websites of BBB approved businesses.
What Is a BBB Accredited Business
and Why Does It Matter?
A BBB accredited business becomes one after the Better Business Bureau has determined that the business fully meets the BBB's accreditation standards.
In order to be certified, a business must file an application to the organization and pay a fee to start the vetting process, which includes the review of the business and its approval, in case it passes the process successfully.
Businesses that are interested in the BBB stamp of approval are required to be contractually committed to the agency's Code of Business Practices, which are the BBB's accreditation standards.
The code details 8 principles that reflect key aspects of creating and maintaining trust in the marketplace and it guides businesses on how they should treat customers – fairly and honestly under all circumstances:
>> Build Trust
>> Advertise Honestly
>> Tell the Truth
>> Be Transparent
>> Honor Promises
>> Be Responsive
>> Safeguard Privacy
>> Embody Integrity
Additionally, in order to be eligible for an accreditation review, businesses must meet a number of key qualifications.
Just to name a few: a minimum of “B” rating, being in business for at least 12 months, supplying the BBB with all relevant business information, documents, licenses and bonding required by law in the applicant's jurisdiction, being free of government sanctions or ethics violations, working closely with the organization if the business has a record of customer complaints, adhering to legal and BBB rules and codes regarding advertising – and more.
Obtaining and presenting the famous 'BBB Accredited' seal can turn out as a sound long term investment for any business.
To the potential customer it means that the business has been thoroughly vetted by a reliable, objective third-party consumer organization and that it deserves their trust and confidence.
Additionally, businesses that have been successfully approved by the BBB are committed to make an effort of good faith to resolve any consumer complaints directly with the customer.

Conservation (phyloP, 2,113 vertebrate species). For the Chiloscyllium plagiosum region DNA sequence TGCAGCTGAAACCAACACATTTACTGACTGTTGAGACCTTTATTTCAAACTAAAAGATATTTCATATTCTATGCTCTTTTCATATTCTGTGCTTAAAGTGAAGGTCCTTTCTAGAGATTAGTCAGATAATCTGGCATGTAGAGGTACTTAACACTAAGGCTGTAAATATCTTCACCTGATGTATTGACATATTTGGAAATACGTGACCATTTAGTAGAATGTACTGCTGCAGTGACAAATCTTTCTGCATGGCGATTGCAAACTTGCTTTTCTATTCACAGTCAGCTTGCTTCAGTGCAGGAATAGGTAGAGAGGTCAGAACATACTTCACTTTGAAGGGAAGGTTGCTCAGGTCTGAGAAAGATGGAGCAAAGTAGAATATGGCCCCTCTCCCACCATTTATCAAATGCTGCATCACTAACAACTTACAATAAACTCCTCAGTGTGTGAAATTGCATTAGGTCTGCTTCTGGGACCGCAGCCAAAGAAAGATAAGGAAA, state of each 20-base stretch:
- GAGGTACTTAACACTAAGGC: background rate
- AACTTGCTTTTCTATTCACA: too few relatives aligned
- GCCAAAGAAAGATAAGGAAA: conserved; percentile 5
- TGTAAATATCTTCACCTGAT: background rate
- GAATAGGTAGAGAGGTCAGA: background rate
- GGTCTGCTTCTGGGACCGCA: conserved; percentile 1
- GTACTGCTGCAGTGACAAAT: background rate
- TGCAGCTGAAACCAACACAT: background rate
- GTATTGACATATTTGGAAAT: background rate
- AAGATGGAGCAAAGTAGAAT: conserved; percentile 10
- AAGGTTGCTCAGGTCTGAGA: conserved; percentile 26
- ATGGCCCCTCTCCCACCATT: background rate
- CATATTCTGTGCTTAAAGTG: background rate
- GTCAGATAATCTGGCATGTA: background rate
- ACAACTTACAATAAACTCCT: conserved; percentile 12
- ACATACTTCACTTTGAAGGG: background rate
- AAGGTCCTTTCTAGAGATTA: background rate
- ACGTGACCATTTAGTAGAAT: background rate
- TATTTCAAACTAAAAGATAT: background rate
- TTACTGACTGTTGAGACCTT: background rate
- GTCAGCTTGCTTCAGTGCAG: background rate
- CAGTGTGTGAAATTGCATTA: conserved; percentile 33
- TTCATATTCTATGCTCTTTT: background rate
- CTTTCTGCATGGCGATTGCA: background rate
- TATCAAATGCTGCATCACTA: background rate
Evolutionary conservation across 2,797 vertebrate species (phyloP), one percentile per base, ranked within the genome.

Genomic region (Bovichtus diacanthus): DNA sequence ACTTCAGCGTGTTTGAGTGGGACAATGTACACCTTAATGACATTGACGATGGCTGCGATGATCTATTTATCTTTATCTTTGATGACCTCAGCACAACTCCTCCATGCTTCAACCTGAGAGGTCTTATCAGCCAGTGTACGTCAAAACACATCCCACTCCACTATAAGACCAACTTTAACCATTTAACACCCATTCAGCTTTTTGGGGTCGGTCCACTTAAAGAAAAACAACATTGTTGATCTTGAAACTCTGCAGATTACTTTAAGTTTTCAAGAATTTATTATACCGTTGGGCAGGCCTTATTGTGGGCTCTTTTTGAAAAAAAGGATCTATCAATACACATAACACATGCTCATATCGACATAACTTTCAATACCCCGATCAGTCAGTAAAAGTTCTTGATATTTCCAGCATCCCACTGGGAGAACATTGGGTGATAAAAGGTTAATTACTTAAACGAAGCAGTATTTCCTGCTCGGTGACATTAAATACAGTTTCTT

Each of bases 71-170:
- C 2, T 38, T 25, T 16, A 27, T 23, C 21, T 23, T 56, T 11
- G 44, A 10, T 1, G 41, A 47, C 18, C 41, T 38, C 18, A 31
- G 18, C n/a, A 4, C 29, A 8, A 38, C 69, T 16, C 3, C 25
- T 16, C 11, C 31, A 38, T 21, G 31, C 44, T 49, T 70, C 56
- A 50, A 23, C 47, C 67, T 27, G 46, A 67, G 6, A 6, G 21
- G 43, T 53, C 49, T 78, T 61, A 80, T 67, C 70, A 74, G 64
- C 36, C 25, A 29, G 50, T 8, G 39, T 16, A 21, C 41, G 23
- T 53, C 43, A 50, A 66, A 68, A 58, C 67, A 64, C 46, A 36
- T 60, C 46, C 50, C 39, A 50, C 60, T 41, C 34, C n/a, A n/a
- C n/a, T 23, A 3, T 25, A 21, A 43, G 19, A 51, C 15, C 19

If that effort fails, they are obligated to answer to the organization and participate in a BBB dispute resolution process, like mediation.
Why does the whole thing matter to the consumer?
Since businesses are under no obligation to seek for accreditation from the agency, those who do apply know that they will go under the BBB's microscope.
They fully understand that if they're not a legit business that complies with each and every one of the organization's strict rules and guidelines, they will not be certified.
That's why in most cases, only legitimate companies have the incentive to go through this process.
Poorly run companies and especially scammers and fraudsters have no real incentive to seek for accreditation.
After all, as far as they're concerned, it will be a waste of time and money.
They know they will not be approved – so why even bother?
To sum up, dealing with a company that has passed the BBB's scrutiny, substantially minimizes the chances for fraud, scam, rip-off, unethical behavior or any other criminal, illegal or dishonest act.
For the customer, it's a great way do reduce risk and increase confidence that they're making a good choice.